Siemens Energy, Inc. has been awarded a contract by Northeast Utilities for 115-kV and 345-kV gas-insulated transmission lines (GITL) for the Agawam (Massachusetts) and North Bloomfield (Connecticut) substation additions as part of the Greater Springfield Reliability Project, one of four major transmission projects comprising the New England East-West Solution (NEEWS).
The project is designed to address transmission system overload and meet current federal and regional reliability standards. For the GITL portion of the project, Siemens will provide all engineering, design, assembly, construction and commissioning activities, including the technical studies, controls design, apparatus testing and quality management. Construction on the Greater Springfield Reliability Project started in substations in Massachusetts in late 2010 and will start in Connecticut in late 2011. The estimated in-service date is 2013.
"Siemens is pleased to be a part of this significant leap in transmission reliability that Northeast Utilities is bringing to its customers in Massachusetts and Connecticut," said Frank Petraglia, Vice President and General Manager of the High-voltage Substations business of Siemens Energy, Inc. "Our GITL technology is an ideal alternative to overhead lines. The simplicity of GITL design and the fact that it is designed to require very little maintenance ensures a long service life for Northeast Utilities."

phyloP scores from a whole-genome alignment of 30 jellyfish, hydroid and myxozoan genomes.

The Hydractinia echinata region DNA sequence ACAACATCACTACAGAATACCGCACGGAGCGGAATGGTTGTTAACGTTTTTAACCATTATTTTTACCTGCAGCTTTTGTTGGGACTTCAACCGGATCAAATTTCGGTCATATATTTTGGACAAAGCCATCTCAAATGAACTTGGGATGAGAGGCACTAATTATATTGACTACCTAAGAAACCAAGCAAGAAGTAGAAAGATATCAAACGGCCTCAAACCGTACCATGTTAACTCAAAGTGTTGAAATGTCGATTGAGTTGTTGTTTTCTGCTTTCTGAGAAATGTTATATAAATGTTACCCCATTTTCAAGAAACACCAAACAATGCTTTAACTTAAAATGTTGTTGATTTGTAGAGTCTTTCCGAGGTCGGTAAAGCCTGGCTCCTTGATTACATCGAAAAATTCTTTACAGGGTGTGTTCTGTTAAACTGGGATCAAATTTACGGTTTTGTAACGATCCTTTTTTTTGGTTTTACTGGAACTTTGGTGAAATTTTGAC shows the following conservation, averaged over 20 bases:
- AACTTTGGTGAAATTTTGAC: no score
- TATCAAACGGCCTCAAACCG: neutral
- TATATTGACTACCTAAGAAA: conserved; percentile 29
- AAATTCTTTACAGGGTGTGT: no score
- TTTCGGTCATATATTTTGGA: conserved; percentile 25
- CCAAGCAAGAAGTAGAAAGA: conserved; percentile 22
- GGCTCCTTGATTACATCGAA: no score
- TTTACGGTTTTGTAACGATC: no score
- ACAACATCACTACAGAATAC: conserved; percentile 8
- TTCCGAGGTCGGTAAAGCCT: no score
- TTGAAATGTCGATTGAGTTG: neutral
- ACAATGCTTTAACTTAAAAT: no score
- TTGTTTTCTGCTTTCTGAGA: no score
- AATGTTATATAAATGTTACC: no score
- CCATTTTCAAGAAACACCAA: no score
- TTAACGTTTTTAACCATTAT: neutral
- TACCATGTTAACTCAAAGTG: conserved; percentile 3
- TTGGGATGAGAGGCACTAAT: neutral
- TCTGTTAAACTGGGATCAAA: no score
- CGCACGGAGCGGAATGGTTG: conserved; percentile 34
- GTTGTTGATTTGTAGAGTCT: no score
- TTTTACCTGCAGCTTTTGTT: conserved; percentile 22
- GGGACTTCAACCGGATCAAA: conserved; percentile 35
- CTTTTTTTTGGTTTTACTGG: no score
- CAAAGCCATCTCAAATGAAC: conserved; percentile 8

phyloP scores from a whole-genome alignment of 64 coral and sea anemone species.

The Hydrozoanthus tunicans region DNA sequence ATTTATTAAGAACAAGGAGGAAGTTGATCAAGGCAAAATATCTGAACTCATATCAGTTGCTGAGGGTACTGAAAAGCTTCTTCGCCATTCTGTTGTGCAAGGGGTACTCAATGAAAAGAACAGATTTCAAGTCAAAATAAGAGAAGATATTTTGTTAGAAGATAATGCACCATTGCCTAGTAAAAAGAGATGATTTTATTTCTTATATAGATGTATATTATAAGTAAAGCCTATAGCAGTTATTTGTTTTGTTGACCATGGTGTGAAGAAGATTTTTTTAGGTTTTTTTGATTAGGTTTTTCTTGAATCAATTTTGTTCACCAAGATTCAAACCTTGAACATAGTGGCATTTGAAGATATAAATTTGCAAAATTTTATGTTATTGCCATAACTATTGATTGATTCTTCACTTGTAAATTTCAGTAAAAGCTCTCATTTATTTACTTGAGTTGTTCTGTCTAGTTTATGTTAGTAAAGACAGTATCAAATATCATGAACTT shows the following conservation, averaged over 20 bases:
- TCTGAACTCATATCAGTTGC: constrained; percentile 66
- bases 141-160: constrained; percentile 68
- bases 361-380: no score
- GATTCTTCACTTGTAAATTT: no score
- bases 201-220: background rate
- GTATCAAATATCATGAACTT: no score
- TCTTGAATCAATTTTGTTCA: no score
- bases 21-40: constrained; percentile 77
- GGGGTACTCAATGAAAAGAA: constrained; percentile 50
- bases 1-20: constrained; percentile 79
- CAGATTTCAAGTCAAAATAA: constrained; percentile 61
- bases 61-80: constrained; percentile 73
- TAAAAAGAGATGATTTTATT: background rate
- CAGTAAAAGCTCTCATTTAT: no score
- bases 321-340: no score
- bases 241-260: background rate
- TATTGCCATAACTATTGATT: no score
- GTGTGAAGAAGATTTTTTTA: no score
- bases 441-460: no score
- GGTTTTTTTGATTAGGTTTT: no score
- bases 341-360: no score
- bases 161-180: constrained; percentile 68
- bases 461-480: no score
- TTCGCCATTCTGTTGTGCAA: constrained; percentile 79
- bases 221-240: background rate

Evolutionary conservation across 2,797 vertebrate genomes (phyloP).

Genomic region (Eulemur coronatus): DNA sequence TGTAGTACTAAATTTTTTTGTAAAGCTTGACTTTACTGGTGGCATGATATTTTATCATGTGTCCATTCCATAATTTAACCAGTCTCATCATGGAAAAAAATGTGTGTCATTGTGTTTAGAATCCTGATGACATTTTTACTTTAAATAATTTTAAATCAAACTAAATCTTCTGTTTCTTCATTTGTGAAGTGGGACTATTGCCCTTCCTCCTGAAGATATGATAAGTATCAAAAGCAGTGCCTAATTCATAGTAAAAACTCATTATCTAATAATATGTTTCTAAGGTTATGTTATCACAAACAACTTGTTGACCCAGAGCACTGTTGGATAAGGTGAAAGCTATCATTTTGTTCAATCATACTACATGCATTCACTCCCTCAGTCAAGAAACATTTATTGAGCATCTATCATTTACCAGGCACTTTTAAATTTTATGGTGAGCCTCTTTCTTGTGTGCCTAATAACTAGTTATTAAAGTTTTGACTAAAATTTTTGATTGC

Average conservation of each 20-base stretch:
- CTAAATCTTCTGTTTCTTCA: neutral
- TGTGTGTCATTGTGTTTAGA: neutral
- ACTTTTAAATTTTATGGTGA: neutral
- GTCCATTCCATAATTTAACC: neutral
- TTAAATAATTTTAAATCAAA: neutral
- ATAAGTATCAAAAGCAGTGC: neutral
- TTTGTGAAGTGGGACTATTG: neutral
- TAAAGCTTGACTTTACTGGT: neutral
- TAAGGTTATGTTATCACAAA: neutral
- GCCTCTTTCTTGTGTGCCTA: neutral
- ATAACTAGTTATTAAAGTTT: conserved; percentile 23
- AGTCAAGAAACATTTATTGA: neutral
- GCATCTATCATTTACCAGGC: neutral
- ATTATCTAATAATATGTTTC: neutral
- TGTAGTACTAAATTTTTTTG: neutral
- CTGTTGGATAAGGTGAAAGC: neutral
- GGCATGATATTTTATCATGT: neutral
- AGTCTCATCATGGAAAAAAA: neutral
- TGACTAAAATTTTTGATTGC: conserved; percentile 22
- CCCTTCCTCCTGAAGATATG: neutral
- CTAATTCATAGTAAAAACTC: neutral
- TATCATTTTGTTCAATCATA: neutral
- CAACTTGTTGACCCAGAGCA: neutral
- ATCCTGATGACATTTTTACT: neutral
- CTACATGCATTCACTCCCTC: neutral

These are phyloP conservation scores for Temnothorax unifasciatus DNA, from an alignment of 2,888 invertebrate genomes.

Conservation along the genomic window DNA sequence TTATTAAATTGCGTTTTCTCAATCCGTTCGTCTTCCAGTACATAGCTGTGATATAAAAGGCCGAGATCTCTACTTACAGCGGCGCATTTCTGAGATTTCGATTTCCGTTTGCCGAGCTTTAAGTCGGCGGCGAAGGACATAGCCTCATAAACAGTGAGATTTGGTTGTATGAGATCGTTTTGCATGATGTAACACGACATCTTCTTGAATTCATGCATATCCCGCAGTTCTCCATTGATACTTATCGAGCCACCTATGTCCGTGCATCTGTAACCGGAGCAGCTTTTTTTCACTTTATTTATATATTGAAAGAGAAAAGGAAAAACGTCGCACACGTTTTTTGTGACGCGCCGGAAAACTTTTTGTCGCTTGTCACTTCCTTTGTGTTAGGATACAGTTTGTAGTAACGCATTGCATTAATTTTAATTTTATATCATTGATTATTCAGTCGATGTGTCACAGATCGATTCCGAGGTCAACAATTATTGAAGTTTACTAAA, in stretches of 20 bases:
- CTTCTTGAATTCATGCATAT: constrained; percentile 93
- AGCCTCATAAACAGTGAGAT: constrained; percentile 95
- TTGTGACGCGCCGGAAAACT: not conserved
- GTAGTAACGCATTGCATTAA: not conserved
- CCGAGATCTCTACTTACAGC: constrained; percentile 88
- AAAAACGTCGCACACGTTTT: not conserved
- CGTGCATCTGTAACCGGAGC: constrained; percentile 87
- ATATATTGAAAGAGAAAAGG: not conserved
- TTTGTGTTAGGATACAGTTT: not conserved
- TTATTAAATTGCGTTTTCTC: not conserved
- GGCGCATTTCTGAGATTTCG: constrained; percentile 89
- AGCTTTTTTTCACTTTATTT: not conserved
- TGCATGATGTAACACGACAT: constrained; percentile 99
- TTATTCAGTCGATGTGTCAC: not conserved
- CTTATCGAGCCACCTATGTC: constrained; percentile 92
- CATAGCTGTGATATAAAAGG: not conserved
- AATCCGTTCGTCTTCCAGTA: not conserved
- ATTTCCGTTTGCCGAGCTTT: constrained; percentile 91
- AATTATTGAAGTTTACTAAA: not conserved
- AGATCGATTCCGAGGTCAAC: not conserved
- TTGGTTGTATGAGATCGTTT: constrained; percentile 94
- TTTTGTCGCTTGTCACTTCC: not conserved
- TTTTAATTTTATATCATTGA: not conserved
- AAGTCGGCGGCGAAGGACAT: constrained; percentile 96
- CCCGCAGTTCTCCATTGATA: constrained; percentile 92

Siemens will build five circuits at two air-insulated substations (AIS) located 17 mi apart in Massachusetts and Connecticut for Northeast Utilities for a total length of 1 mi. Northeast Utilities will implement GITL technology at two different substations. The Agawam substation will contain two circuits at 345 kV and two circuits at 115 kV, while the North Bloomfield substation will use one circuit at 345 kV. The GITL is fitted with elbows and angle adjustment components to simplify the foundation design and use standard precast trenches. The GITL design minimizes the overall civil work costs for Northeast Utilities.
"Siemens' innovative GITL technology utilized in the NEEWS project will help Northeast Utilities increase the reliability of electric power in southern New England and the region overall and allow access to cleaner, competitively priced electric power," said Laurie Aylsworth, Vice President, Transmission Projects, Engineering and Maintenance, Northeast Utilities.
The GITL will run underground and then connect to above-ground bushings on both AIS. The GITL technology carries high current ampacity on one single conductor, whereas the same current would need two or three cables in an AIS application. GITL has significantly lower losses, a lower magnetic field and no risk of burning compared to cables or overhead lines.